The real blockage is that potential partners won’t want to finalise any deal until they know what our trading relationship with the EU will be.
This is not a good moment to do trade deals. Yet our future trading relationships with the EU 27 and countries around the world are at the heart of whether we have a successful Brexit.
The UK needs to complete three different trade negotiations in short order. We have to agree what new trading arrangements will apply between the EU 27 and ourselves after we leave the EU, likely in March 2019. We want to agree innovative bilateral trade deals with China, the USA, India and many others. And we must agree ‘schedules’ with the 163 other members of the World Trade Organisation (WTO) in order to revive our independent membership and be ready to trade using ‘WTO rules’ where we need to.
The Brexit trade conundrum is how to do this with an unhelpful international context, a weak negotiating hand, and under time pressure.
The last multilateral global trade deal was done more than twenty years ago. No one expects another one. Regional trade deals have replaced them. But both the mooted Trans Pacific Partnership and the US/EU Transatlantic Trade and Investment Partnership are in the deep freeze. Anti-globalisation sentiment, Trump and protectionism have killed them off for now.
So the UK has to go out into the world and ask others to do bilateral deals known as free trade agreements (FTAs).
We have great strengths in our attractive market, the world’s sixth largest, our free trade credentials and our willingness to be imaginative in creating new types of deal.
But the implacable truth of trade negotiations is that if you are asking for something, you have to pay for it, and the smaller you are the more you have to pay.
Initial contacts with India, for example, have already shown that they will be expecting a quid pro quo in terms of easier immigration to Britain for Indian citizens.
Legally, we cannot negotiate trade deals until we leave the EU. But the real blockage is that potential partners won’t want to finalise any deal until they know what our trading relationship with the EU will be, and therefore what access they obtain to the EU market through a deal with us. They also want to know what our WTO commitments are, which will take some years to sort out, so they can measure the benefits they are getting with their free trade agreement. Moreover, until they know what our domestic policies are on things like agricultural subsidies, food standards, environmental regulations, and intellectual property, they won’t know the non-tariff barriers they face.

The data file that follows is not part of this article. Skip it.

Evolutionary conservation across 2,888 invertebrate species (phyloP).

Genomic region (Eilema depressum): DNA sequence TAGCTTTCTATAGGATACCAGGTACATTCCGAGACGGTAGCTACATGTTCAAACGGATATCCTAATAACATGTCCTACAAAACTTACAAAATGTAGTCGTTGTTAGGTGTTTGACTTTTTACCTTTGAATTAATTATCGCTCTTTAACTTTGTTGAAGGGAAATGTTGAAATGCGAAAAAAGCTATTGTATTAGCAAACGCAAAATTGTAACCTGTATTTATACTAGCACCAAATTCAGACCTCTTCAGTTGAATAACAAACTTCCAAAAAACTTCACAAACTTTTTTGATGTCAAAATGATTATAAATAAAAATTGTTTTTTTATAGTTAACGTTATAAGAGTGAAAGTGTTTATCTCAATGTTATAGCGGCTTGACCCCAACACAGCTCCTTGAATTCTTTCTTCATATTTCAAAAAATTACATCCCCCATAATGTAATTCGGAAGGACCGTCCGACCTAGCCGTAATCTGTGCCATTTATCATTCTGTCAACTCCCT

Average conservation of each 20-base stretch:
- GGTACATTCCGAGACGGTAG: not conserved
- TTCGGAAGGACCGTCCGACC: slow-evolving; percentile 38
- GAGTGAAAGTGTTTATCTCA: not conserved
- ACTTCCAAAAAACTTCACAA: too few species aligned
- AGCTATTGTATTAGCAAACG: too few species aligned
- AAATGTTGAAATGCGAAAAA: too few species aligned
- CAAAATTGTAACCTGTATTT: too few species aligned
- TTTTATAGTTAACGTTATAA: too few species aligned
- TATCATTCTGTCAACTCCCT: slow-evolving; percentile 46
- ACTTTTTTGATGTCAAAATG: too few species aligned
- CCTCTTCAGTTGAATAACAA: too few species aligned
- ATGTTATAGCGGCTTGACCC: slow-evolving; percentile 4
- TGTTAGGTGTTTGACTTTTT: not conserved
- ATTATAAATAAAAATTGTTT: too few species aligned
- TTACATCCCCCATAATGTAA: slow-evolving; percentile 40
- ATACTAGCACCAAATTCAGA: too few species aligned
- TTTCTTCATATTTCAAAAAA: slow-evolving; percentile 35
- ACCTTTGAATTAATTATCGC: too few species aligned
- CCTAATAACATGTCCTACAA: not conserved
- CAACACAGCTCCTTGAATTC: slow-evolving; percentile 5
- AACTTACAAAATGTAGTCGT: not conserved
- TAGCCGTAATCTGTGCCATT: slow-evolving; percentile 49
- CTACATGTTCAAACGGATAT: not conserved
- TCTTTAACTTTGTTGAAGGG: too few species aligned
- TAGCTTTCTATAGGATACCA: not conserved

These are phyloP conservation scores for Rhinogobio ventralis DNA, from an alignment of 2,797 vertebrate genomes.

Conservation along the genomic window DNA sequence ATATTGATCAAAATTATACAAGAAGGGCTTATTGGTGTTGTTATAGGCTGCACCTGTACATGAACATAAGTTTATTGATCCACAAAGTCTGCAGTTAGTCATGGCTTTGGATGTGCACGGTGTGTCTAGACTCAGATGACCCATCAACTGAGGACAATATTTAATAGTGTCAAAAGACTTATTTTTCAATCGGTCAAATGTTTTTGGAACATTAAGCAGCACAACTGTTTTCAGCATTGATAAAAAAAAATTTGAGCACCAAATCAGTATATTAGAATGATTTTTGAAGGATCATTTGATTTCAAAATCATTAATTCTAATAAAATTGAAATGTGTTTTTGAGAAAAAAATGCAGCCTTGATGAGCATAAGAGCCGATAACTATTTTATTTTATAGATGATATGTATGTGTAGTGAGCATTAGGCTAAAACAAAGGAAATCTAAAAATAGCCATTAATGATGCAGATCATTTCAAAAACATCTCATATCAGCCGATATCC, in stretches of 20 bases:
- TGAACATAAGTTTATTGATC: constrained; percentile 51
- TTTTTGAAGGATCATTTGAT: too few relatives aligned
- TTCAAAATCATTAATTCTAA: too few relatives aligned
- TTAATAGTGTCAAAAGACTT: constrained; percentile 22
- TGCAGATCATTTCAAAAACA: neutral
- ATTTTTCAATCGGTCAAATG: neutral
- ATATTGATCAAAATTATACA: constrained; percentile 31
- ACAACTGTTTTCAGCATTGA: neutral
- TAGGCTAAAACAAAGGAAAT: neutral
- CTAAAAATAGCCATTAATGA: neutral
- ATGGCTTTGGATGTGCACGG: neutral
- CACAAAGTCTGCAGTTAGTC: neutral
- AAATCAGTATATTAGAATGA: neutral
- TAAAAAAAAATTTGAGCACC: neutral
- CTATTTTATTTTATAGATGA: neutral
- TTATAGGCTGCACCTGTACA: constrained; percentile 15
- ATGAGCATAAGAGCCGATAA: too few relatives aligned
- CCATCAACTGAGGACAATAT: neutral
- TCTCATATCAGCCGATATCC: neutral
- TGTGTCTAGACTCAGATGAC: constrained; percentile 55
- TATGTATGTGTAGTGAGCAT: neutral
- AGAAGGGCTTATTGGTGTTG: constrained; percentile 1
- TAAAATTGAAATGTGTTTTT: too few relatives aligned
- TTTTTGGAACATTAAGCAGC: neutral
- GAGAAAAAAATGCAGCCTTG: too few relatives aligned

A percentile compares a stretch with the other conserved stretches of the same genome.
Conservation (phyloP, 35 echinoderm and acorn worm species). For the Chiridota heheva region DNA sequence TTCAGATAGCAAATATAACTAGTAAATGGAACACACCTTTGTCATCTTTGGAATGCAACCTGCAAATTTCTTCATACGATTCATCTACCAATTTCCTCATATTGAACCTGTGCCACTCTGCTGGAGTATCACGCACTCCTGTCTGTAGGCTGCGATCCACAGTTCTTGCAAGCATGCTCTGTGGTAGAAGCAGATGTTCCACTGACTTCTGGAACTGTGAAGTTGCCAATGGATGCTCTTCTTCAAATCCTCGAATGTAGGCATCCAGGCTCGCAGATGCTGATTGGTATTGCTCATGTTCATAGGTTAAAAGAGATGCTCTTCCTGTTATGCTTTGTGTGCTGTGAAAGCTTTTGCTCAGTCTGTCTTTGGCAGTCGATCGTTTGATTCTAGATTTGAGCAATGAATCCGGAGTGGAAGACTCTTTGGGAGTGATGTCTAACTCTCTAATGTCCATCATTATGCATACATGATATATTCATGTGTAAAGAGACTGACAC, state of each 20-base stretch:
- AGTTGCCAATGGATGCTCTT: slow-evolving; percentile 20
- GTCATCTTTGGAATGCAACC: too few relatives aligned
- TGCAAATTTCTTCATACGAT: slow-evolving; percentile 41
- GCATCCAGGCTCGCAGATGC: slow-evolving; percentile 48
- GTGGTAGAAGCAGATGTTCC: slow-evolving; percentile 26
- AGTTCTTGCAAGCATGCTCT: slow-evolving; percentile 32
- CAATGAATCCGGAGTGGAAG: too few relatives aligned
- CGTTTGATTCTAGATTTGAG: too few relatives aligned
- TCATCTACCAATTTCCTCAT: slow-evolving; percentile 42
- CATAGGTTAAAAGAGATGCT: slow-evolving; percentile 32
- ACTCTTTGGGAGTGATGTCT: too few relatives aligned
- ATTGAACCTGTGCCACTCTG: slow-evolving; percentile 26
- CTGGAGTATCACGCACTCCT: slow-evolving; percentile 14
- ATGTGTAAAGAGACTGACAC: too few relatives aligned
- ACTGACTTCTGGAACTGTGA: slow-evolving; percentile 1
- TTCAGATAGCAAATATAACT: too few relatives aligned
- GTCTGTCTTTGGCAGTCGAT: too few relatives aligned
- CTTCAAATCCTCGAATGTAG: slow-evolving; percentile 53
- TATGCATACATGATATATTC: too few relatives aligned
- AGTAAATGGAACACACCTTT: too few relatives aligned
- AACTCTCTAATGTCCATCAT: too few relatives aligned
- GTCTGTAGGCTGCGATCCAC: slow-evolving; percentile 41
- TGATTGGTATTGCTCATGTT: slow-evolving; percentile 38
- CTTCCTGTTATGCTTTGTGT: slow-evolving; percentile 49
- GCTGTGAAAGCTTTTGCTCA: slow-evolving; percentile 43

This does not mean that Liam Fox and his Department for International Trade have nothing to do. To the contrary, there is a huge task in feeding into the EU/UK negotiations and preparing for the WTO and bilateral negotiations – both technically, where we have neither the staff nor the expertise, and developing a strategy, which we don’t seem to have yet.
But the key issue, on which everything else depends, is what trading relationship we have with the EU.
Don’t believe anyone who says that WTO rules are fine. After all, why do we want to agree bilateral deals with everyone else of consequence if the WTO rules are good enough? They are not.
So the EU 27/UK trade relationship is where the game of chicken is going to be played out. The EU 27 are saying that there can be no trade negotiations until we leave the EU. The EU lawyers have ruled that this is what the treaties require. EU insiders tell me that there is simply no procedure which could be used for a negotiation before Brexit.
This may all be true, but it is still baloney. It would hurt the UK hugely if there is no trade relationship in place when we leave and it would hurt the EU 27 a very great deal but not as much.
We need to agree a bespoke free trade agreement as the Prime Minister has clearly set out. This may well be the best solution, but it is impossible for a free trade agreement to be finalised and ratified in time for our exit. Not unlikely or difficult. Impossible.
Even if some partial or transitional deal is done, there is an enormous range of policy where continuity is essential – such as aviation rights, fishing quotas, medicines regulation and so on.